What Is Onion?

Reality is ultimately mysterious, a mystery that is everywhere you look — because it is that which is looking. That doesn’t mean that unmysterious thought is useless, or that the unmysterious facts that it handles are illusions. It means that such thought, such facts, reach a limit beyond which they cannot pass. Something else has to cross over, a something else which, obviously enough, cannot be expressed with the thought and the facts it had to leave behind. If it does think, or reason, or attempt to express itself, it has to do it in another way; through the means of expression we call metaphor.

Metaphor is one of a few ways human beings have of expressing the inexpressible or, more precisely, the non-literal. The problem with most philosophies is that they are all, foundationally, literal.

By literal I mean founded on the two fundamental laws of what we understand as ordinary experience, or time and space, namely facticity and causality. Facticity means x = x. A thing cannot be another thing. This is an onion, and it’s only an onion.

And causality means x was caused by y. Every thing has a reason for being. Something made or caused this onion.

Before Immanual Kant a group of philosophers called idealists had shown that the secondary properties of objects are created in the mind. Hardness, colour, smell, sound. This is now pretty uncontroversial. Although a tree falling in the woods makes something sound-like, it cannot make what we experience as sound unless there is an ear to hear it.

Kant demonstrated that the self also creates the primary property of literality (what I’m calling literality; he used different words), meaning facticity and causality. Just as with the sound of a tree, that doesn’t mean the mind invents literality — there must be something ‘spacey and timey’ in existence or nothing would make sense. Language would be meaningless. We couldn’t ask where things are and be understood. The fact that you even approximately understand these is almost indisputable proof that space and time literally exist.

What Kant showed was that we cannot learn facticity and causality. It’s hardwired into the self.

What this means is that the self — the mind, the body, the emotions, the will — can only experience a literal representation of what something else. Anything else beyond or prior to the self is unreachable.

Kant called this unreachable beyond or prior to, what something what really is, the thing-in-itself. That is, what the onion is, in itself. What there is, in the onion that is not self-generated.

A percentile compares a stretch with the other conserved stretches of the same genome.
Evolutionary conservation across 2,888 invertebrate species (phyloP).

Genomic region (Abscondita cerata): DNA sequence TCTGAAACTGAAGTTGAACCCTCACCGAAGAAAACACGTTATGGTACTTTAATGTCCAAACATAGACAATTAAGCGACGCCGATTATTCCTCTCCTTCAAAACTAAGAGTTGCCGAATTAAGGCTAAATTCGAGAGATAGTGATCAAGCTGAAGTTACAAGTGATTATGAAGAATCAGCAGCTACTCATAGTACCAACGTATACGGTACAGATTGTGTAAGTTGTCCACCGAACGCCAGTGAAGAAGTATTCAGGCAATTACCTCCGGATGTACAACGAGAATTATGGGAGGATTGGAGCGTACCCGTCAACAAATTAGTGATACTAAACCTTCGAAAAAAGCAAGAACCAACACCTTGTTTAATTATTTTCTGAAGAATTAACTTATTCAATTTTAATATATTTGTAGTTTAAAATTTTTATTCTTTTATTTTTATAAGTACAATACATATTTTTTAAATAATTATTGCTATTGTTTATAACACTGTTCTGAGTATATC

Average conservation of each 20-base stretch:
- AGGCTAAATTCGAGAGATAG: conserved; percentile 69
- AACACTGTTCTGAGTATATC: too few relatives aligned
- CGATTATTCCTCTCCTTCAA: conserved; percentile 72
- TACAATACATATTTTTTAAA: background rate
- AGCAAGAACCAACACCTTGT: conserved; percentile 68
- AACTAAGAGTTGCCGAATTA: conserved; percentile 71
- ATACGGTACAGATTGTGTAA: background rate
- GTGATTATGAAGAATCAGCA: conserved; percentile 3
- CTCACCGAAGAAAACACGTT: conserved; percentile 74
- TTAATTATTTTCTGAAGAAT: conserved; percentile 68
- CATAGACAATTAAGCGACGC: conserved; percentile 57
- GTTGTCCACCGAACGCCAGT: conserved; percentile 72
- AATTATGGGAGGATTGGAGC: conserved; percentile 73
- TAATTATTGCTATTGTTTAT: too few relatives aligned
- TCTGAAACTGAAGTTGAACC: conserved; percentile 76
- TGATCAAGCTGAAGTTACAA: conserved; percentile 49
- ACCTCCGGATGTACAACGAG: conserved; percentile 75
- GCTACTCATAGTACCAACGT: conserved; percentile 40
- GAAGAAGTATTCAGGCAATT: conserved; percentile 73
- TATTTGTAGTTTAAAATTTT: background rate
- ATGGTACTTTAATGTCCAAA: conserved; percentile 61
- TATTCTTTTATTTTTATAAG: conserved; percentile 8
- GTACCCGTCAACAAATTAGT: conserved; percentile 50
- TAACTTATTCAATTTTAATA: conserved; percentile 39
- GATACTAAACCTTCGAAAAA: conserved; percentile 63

And, here’s the interesting part, we can get some vague idea of what it is without secondary properties, without smell, without taste, without colour, without hardness, etc, etc. But we cannot even imagine what it it is without primary properties, without literality. We cannot imagine a non-factual onion.

Try it. Try closing your eyes and imagining an onion that is both an onion and, at the same time, not an onion (an x = y or paradoxical onion). Or an onion that goes on forever (an x causes x, or eternal onion). It cannot be done because facticity and selfhood are one and the same thing.

This means that if there is something paradoxical or eternal about the onion, self can never, ever reach it.

Now there is the possibility — this is called the ‘neglected alternative’ — that the onion-in-itself is still, somehow 100% literal; that it just so happens that everything we primarily experience about the onion is, actually, all there really is to it. And, because there is no way to literally prove there is anything else, prior to our beyond the normal, literal onion, and because our common-or-garden experience of the literal onion is obviously good enough, and normal and sane, why worry about what appear to be strange, useless abstractions like paradox and eternity?

The reason is, or the first reason is, that such a view, such an entirely literal experience of our onion life, consigns us to lonely misery. If we are, essentially, trapped in literal me-shaped prisons then there’s no way to ever tell what anything really is, no way to tell where anything ultimately comes from — including the universe — no way to tell what consciousness is, or what knowledge is, or what love is, or what anyone else is beyond the literal facts of them. In essence, there is no way to experience, with quantitative facticity and causality, what the non-literal quality of anything is — the beauty of the onion, the life of it, the truth of it; that which is literally elusive.